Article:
Building: (Building A) Faculty of Law, Administration & Economics Floor: 3rd floor Room: 309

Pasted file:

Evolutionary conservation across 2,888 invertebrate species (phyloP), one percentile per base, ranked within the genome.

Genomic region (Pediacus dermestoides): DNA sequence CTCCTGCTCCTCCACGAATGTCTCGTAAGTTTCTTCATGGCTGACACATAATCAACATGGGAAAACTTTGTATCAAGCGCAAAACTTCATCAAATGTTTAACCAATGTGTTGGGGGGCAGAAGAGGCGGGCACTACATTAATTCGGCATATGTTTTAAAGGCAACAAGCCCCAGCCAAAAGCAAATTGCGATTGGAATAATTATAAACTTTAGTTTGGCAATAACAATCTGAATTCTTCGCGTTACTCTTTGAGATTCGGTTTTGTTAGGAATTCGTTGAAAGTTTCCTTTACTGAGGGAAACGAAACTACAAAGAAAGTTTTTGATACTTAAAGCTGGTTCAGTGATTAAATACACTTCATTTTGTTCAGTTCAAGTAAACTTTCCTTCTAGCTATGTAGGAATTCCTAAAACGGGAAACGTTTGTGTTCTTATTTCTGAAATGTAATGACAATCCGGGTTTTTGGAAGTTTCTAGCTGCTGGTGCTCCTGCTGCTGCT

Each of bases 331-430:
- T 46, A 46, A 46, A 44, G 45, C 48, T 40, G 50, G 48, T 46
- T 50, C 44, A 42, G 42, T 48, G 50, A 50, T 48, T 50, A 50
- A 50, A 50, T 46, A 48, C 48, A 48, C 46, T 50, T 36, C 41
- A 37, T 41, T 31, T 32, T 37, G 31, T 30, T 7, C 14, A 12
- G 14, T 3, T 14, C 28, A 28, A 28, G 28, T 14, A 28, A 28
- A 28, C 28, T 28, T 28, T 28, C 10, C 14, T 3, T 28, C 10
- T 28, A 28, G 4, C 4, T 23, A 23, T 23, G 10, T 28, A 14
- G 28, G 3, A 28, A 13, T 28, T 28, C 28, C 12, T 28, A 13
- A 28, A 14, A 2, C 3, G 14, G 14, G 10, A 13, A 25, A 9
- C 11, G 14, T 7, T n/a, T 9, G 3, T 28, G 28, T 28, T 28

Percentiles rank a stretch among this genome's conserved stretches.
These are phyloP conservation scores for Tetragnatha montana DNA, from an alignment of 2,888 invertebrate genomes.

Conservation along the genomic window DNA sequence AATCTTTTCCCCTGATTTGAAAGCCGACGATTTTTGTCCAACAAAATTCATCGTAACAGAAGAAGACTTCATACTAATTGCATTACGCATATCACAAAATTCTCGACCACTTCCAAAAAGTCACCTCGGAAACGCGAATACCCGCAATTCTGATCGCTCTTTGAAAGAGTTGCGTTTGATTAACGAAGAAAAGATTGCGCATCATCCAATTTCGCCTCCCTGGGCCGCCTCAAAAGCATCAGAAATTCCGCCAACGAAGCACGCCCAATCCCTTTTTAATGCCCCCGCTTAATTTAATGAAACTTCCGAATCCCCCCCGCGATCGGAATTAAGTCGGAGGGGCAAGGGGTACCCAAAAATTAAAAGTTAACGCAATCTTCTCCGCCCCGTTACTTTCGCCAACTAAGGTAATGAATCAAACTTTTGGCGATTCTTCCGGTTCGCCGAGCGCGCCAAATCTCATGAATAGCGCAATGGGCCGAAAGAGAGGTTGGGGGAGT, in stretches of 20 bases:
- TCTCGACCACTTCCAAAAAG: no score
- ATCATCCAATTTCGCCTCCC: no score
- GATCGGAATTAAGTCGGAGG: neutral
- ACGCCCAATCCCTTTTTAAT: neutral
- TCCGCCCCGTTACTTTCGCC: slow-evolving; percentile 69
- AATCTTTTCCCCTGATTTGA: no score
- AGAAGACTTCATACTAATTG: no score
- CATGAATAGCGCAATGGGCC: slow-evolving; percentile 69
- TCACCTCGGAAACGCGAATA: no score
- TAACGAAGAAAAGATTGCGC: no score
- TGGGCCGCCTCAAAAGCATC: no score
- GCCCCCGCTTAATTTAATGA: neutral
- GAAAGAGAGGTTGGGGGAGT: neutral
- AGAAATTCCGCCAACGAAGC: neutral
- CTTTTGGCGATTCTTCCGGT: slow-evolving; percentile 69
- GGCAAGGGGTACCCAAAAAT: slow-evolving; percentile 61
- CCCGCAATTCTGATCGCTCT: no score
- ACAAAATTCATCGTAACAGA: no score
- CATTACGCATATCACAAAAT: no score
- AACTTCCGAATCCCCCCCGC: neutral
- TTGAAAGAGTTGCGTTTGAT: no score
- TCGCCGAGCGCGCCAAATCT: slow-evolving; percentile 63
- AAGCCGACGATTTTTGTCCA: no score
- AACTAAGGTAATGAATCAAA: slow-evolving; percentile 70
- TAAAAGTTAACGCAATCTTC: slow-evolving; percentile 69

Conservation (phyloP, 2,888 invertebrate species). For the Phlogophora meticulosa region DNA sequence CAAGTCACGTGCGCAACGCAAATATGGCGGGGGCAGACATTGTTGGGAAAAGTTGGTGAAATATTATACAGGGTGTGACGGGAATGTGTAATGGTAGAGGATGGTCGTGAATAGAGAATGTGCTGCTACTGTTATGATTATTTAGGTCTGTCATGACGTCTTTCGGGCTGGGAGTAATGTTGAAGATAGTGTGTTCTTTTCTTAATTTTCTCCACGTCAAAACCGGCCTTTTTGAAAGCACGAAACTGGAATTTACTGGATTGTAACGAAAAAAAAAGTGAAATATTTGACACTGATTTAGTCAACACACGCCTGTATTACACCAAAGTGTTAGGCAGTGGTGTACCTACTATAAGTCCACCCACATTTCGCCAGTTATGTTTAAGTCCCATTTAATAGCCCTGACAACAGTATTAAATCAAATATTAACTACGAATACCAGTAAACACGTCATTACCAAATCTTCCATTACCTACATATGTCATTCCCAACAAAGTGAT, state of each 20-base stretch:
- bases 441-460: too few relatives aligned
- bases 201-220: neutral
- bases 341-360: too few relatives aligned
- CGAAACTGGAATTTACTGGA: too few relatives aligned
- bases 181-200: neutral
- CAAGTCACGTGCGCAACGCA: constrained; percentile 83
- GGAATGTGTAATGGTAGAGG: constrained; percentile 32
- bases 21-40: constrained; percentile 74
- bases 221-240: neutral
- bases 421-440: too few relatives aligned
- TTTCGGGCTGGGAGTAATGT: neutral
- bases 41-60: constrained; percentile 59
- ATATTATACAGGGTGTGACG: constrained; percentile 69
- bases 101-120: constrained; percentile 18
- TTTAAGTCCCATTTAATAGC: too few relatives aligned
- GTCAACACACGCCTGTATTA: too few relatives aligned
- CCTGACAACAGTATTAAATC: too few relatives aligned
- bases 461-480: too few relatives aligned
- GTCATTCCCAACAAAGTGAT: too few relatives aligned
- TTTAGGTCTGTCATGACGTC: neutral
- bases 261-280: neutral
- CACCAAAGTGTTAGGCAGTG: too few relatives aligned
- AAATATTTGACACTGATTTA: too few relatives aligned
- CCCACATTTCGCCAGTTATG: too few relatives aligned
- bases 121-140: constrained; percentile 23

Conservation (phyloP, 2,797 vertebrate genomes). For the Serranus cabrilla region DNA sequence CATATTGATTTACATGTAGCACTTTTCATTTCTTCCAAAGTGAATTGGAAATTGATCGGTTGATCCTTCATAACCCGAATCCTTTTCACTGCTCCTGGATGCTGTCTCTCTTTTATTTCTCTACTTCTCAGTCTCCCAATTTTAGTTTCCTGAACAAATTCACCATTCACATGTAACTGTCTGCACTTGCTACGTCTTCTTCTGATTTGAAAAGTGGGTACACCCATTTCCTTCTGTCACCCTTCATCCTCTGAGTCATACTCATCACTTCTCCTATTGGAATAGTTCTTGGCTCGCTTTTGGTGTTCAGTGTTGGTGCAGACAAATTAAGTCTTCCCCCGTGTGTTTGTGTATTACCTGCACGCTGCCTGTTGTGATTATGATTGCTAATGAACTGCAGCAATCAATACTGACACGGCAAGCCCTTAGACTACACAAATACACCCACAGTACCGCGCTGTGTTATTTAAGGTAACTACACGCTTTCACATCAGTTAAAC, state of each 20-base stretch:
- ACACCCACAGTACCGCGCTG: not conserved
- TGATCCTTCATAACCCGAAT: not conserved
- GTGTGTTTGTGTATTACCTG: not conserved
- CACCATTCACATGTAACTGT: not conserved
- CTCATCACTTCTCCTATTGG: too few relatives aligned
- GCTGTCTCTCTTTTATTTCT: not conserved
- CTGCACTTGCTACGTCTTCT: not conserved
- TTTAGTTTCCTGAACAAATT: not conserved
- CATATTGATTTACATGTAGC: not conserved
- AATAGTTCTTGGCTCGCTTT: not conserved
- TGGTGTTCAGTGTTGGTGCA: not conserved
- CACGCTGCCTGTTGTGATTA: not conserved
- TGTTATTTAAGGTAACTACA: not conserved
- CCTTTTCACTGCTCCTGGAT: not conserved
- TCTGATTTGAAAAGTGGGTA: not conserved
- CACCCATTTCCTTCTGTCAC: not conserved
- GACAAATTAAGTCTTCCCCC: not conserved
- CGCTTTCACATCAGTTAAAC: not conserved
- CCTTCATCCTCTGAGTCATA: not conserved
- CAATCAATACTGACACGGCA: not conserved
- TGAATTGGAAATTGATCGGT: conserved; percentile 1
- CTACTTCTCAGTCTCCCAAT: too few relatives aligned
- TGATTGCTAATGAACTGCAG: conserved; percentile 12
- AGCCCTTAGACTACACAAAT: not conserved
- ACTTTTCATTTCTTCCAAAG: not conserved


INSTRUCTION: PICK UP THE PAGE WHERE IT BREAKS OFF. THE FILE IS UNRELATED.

The political careers, advancement of the political elites and how elected representative carry out their tasks as a core element of political representation. In order to get elected candidates need to overcome at least two obstacles. First is to get selected or nominated as a candidate, and in case of party lists, to be placed high enough on the list to have a chance of getting elected. Second obstacle is to get elected. In general incumbents have an advantage over non-elected politicians, both when it comes selection and election. For that several explanations have been suggested, for example that the incumbent is perceived to be more experienced, that the incumbent has greater access to the media and is better known to his selectors and electors. Personalisation of politics and the candidate-cantered electoral system creates incentives for parties to nominate candidates which are likely to attract votes, and that can favour both incumbent representatives and candidates which are otherwise well-known to the public, such as so-called celebrity candidates. The political careers of those who aspire for office or want to stay in office can be impacted by their own status (incumbent or not, celebrity or not), but at the same time they need to secure the support of their own party to keep their status. Furthermore, political career is also determined by elections which are preceded by political campaigns. In order to secure an election candidates can use different campaign styles, depending on where they are at in their political career, the political system and if applicable their status within their party. This panel brings together papers about how candidates and MPs advance their career and the impacts of their political background, their ties with co-partisans, their status within their party and campaign style.